What is a displacement sensor?MTI Sales2023-08-02T13:04:32-07:00
What are Displacement Sensors (Displacement Gauges) and Dimension Measurement Systems?
What is a displacement sensor?
A displacement sensor (displacement gauge) is primarily used to measure the range of where an object has to travel and in relation to a reference position. Displacement sensors have multiple uses. Its primary use is for dimension measurement to figure out an object’s width, height, and thickness. Accuracy, application and usage environment is required when selecting the best equipment.
What is a measurement sensor?
A measurement sensor is a device that is used to measure an object to ascertain its dimensions such as by converting changes of light into electrical signals when the object intersects a laser beam.
New dimensional measurement technology has provided many benefits to the industry, such as enabling new manufacturing processes, increasing measurement throughput, and providing detailed information for process improvement during the manufacturing process. It’s vital that before you purchase and use new measurement technology, that you understand the full capabilities of the instrument in question. Understanding new measurement systems is much tougher then it appears. It’s so tough in fact that, at least in the U.S. industry, understanding the technology has proven to be a substantial barrier to the adoption of advanced measurement systems.
There are two primary categories that measurements with displacement measurement sensors fall under: contact measurement conducted while in direct contact with the object and non-contact measurement utilizing magnetic fields and sound waves. Below are the features for each method:
Eddy current type
Laser focus method
Dust, water, oil, etc.
Displacement sensors have many applications that serve a variety of purposes. There are a few examples of these applications below.
Outer diameter – measuring the diameter of a cylinder mass produced in a factory to determine whether or not the components are acceptable.
3D shape – not only checking to see if an item has warped, but also measuring the object in every direction on a flat surface.
Stroke and positioning – measuring the stroke amount of an object like a camera module. This is to check to see if the object has arrived in the correct position.
Height and step – ascertaining if the height of an object is completely uniform, and checking to see if there are any unusual steps that were taken.
Warpage and flatness – checking to see if an item, such as a steel beam, is warped in some way shape or form. You’re also checking how flat an object is, such as a metal plate.
Thickness – measuring to ensure that an object has the desired thickness. For example, if a block of wood is the desired thickness and falls within industry standards.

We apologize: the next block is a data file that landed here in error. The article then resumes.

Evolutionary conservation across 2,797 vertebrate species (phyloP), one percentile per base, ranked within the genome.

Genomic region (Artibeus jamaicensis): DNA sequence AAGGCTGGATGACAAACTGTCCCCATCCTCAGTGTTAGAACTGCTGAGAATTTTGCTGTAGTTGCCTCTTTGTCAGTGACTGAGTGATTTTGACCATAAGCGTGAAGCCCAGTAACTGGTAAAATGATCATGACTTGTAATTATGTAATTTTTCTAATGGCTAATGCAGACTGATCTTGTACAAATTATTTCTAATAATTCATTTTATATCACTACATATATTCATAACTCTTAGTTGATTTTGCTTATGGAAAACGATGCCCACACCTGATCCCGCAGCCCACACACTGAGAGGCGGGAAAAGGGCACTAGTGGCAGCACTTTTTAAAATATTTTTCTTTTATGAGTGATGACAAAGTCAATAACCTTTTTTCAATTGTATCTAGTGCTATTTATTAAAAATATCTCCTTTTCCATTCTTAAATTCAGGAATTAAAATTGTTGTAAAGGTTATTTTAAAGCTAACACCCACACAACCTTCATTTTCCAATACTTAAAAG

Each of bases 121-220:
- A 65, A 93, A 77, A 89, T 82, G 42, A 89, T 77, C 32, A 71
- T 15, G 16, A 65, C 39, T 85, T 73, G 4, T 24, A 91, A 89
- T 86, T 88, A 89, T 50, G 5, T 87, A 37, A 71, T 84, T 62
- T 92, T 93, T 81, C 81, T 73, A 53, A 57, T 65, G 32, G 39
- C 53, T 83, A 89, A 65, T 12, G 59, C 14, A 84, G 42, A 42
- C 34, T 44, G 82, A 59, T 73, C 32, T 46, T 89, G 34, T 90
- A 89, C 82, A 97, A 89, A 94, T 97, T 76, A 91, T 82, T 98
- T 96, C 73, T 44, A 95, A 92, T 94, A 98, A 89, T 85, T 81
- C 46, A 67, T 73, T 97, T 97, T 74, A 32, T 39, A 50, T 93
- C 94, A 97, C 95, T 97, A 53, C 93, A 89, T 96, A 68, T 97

Triangulation Measurement Method
These sensors use a triangulation method to measure an object. Some sensors employ what is known as CMOS (CCD) and others employ PSD. We’ll take a look at both to gain a better understanding of what they are.
The light from a light source, such as a candle or flash light, is condensed by the lens and guided onto the object. The device where the light source is being redirected is called a one-dimensional position sensing device (PSD). The PSD receives the light through a receiving lens. While this is happening if the object being measured moves or shifts in any way, the image formation positions on the PSD will change and the balance may be thrown off. These sensors are rapidly becoming obsolete and being replaced by much more accurate and less expensive CMOS sensors.
CMOS (CCD) Method
A sensor that uses a CMOS (CCD) as the element receiving light can provide a much more accurate displacement measurement without being changed by the color of an object as well as the texture of the object. Furthermore, the sensor can detect the amount of light on individual pixels in the CMOS (CCD) and can convert them from a distance.
The position of the laser spot on the CMOS detector array is proportional to the distance between the sensor and the target. Typically, 1D sensors have a larger measuring range than capacitance probes with a little less resolution 2-200 mm ( 0.08 – 8 inch) range and down to 0.25 µm resolution (10 micro inch). MTII’s 1D sensors have analog and digital outputs, do not use a separate controller, and sample the target presence at up to 40k samples/second. This results in a frequency response of about 20 kHz.
Lasers are suited for applications where larger target standoff is needed and they also work on non conductive targets.
2D/3D Line Laser Displacement Sensors:
These sensors consist of a line laser emitter and a CMOS camera assembly. The sensor detects the whole profile of the target (linear displacement of the laser stripe) under the sensor at up to a 6 kHz rate, essentially using the same laser triangulation principle of the 1D laser sensors. If the sensor moves across a target surface, and tracks that motion with an encoder connected to the 2D sensor, it then becomes a 3D measuring system that can map the surface profile of the target (3D linear displacement).
The 2D/3D sensor is more sophisticated than 1D, requiring external software to process the height profile/displacement of what it is measuring.
The 2D/3D Protrak sensor has a GigE interface that can be used to capture 3D images of the target. In conjunction with standard camera vision processing software it can be used for OCR, barcode reading, and automatic inspection. These sensors are ideal for welding seam inspection, industrial robot process guidance, and automatic inspection.
Disadvantages of 2D/3D line sensors
They will not work well in dirty, oily, or wet environments. They require user software to function properly.